Cochin port slaps extra charges on crew changes

Charges for crew change activity will increase in Cochin port. Credit: Cochin port

Crew change activity at the outer anchorage of India’s Cochin Port Trust (CPT) is poised to become more expensive for global shipowners with the announcement of additional user charges. CPT has been a sought-after gateway for the movement of Indian seafarers caught up in the COVID-19 pandemic-linked turmoil.

Starting 15 October, CPT will charge vessels of all types INR5,500 (USD75) per hour towards crew change, bunkering, ship store, and ship repair services provided at the outer anchorage.

“The charges will apply from the time of letting go of anchor-to-anchor aweigh; and in the case of the ships not anchoring, it will apply from the time the vessel arrives at the designated position to the time it completes the service,” CPT said.

CPT also stated that the new fee is being implemented on an ad-hoc basis and that it comes on top of the anchorage charges and tug hire already in place.

Cochin’s heightened attraction as a crew change hub has stemmed from its close proximity to the busy eastwest international shipping route, which allows long-haul ships plying the busy Asia-Middle East and Asia-Europe shipping routes to make outer anchorage calls with minimal sailing deviations. This mode of mid-sea operation offers ship managers significant cost benefits as it does not attract berth hire charges, a major cost burden for Indian port calls. Instead, tugs are used to transport seafarers to and from the mother ship, for which CPT reportedly charges around USD800 per hour.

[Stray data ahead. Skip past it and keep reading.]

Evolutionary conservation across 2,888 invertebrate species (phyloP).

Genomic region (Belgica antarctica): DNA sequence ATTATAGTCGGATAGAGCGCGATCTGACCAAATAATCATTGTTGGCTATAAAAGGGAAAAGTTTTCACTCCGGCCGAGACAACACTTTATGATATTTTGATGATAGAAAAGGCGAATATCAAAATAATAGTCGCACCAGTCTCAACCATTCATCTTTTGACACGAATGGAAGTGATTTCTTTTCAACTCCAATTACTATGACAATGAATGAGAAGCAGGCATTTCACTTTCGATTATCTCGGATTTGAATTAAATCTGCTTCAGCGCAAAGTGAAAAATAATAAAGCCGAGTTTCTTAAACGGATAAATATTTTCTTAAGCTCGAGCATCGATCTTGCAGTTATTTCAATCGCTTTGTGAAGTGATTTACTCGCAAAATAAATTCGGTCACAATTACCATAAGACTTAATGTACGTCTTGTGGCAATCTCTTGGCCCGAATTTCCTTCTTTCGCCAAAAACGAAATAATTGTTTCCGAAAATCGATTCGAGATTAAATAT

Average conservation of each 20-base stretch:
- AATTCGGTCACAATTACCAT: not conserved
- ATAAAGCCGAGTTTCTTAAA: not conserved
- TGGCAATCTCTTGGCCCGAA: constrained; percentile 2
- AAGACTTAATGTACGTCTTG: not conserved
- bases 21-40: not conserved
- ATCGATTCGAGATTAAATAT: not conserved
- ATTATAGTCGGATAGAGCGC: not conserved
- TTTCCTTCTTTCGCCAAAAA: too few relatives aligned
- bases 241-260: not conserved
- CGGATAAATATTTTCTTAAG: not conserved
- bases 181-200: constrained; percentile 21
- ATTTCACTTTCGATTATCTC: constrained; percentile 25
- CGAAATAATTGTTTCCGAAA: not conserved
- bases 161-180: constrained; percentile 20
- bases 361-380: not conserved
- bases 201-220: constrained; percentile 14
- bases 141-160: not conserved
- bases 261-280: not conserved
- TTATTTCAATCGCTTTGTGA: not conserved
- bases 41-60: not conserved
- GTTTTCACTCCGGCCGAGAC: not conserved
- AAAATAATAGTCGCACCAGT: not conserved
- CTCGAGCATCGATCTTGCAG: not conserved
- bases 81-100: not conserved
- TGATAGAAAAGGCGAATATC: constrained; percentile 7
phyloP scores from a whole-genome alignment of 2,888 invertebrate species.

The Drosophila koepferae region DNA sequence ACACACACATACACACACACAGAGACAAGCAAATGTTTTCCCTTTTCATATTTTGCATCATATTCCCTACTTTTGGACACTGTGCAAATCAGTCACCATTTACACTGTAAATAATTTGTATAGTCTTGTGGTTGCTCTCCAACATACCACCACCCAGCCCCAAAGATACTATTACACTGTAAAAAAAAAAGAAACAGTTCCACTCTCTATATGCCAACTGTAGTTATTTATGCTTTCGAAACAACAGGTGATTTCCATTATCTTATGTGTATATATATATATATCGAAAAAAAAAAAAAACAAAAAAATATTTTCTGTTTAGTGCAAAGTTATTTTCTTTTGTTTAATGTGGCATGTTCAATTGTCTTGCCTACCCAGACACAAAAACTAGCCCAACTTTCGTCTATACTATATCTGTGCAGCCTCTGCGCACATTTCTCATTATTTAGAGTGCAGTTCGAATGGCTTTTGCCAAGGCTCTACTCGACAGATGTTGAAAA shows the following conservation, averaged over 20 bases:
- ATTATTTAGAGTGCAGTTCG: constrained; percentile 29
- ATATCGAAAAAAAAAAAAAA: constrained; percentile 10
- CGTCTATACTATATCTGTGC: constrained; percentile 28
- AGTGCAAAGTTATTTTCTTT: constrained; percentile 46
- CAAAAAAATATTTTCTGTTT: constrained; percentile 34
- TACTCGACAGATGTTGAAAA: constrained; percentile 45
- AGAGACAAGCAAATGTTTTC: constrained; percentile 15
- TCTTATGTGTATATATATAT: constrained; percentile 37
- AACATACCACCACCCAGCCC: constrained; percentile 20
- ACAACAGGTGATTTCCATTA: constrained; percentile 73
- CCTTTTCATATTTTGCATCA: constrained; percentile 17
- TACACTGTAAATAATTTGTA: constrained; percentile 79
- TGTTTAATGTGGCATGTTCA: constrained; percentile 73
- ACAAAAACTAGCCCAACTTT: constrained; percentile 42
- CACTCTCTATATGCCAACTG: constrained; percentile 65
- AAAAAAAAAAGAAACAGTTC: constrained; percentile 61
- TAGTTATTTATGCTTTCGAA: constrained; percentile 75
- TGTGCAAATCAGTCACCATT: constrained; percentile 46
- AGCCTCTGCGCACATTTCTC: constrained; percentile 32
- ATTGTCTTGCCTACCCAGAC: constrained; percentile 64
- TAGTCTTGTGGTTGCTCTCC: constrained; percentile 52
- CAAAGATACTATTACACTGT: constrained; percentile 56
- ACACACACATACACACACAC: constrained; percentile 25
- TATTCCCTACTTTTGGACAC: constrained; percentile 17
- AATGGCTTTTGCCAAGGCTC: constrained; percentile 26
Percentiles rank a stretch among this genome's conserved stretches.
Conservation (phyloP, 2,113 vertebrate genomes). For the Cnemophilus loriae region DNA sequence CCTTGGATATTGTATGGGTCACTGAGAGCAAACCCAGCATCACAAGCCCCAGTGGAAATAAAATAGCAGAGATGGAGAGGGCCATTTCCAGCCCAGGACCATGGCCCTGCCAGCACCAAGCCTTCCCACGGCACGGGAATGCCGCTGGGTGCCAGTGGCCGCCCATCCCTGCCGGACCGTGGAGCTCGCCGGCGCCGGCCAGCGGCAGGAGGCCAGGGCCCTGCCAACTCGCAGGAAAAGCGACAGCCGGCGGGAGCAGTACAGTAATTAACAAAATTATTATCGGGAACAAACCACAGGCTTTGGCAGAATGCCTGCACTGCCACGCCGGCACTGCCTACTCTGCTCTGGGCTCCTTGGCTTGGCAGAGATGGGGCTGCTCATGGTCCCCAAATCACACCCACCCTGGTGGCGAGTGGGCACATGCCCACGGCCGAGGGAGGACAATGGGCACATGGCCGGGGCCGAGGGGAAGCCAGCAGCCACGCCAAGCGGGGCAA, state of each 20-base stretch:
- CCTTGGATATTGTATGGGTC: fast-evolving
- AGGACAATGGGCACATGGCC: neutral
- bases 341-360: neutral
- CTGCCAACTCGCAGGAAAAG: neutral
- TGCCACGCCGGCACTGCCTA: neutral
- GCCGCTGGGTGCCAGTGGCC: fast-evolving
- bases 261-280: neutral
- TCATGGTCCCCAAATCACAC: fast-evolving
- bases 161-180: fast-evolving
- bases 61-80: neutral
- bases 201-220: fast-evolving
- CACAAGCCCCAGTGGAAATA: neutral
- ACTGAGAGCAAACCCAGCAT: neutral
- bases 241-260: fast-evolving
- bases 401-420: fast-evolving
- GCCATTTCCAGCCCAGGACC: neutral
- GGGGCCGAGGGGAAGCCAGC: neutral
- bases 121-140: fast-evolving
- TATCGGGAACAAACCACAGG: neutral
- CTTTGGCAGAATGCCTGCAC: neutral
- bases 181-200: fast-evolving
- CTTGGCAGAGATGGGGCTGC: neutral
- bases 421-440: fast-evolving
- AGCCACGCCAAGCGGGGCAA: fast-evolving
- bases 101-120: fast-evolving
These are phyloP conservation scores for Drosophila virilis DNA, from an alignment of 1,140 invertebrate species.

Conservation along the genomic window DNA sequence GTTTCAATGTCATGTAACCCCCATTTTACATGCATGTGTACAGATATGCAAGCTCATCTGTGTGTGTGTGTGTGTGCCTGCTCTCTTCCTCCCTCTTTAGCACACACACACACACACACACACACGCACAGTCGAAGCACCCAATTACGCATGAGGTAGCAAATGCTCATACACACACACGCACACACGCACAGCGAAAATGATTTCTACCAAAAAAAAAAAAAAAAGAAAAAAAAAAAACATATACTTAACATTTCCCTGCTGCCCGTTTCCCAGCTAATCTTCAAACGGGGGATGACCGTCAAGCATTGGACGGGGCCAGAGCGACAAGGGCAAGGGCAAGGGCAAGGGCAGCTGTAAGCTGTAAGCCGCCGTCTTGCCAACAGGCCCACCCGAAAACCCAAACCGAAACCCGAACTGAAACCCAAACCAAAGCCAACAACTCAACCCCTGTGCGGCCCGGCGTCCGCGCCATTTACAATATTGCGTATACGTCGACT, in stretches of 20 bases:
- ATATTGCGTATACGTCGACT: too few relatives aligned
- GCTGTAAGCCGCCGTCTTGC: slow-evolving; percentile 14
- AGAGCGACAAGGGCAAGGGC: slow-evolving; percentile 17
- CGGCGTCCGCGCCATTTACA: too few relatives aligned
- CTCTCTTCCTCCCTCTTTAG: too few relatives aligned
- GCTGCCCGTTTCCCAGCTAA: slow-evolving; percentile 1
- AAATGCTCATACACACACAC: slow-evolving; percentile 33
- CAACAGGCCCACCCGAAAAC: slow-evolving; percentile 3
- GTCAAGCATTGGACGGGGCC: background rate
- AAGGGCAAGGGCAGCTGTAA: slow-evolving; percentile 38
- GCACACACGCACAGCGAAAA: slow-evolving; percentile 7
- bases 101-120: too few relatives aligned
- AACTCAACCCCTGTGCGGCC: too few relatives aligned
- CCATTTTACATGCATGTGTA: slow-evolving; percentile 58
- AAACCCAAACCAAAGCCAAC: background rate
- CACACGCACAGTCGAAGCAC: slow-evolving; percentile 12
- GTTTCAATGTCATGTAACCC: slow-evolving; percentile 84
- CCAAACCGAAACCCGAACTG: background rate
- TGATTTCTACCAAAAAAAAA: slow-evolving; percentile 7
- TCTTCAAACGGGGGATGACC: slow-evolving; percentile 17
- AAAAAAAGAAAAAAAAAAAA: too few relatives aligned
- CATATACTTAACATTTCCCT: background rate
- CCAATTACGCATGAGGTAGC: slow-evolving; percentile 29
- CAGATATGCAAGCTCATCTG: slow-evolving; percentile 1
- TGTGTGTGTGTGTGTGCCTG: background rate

Over the past six months, Cochin has had about 600 ship calls at the outer anchorage for crew changes – sufficient evidence of those advantages for ship managers looking for swift and economical port services in a challenging environment.

The new extra tariff plan is an indication that CPT wants to “seize the opportunity” to capitalise on elevated crew change opportunities.

Between 23 March and 30 September, a total of 162,594 Indian seafarers have either returned home or joined their employment, according to new data released by the Directorate General of Shipping, the country’s maritime administrator. Of this, sign-off cases have amounted to 98,381, with sign-on activity pegged at 64,213.

However, the latest figures, by month, suggest a slowing trend in crew movement with lockdown restrictions easing further. Crew changes across Indian ports in September fell to 25,150 cases from 37,394 cases in August.

Indian maritime leaders are pinning high hopes on Vizhinjam port, a deepwater harbour located about 333 km from Cochin, as an alternative “crew change and anchoring hub” because of similar attractions. Vizhinjam port has had 48 ship calls over the past two months for sign-off and sign-on activities.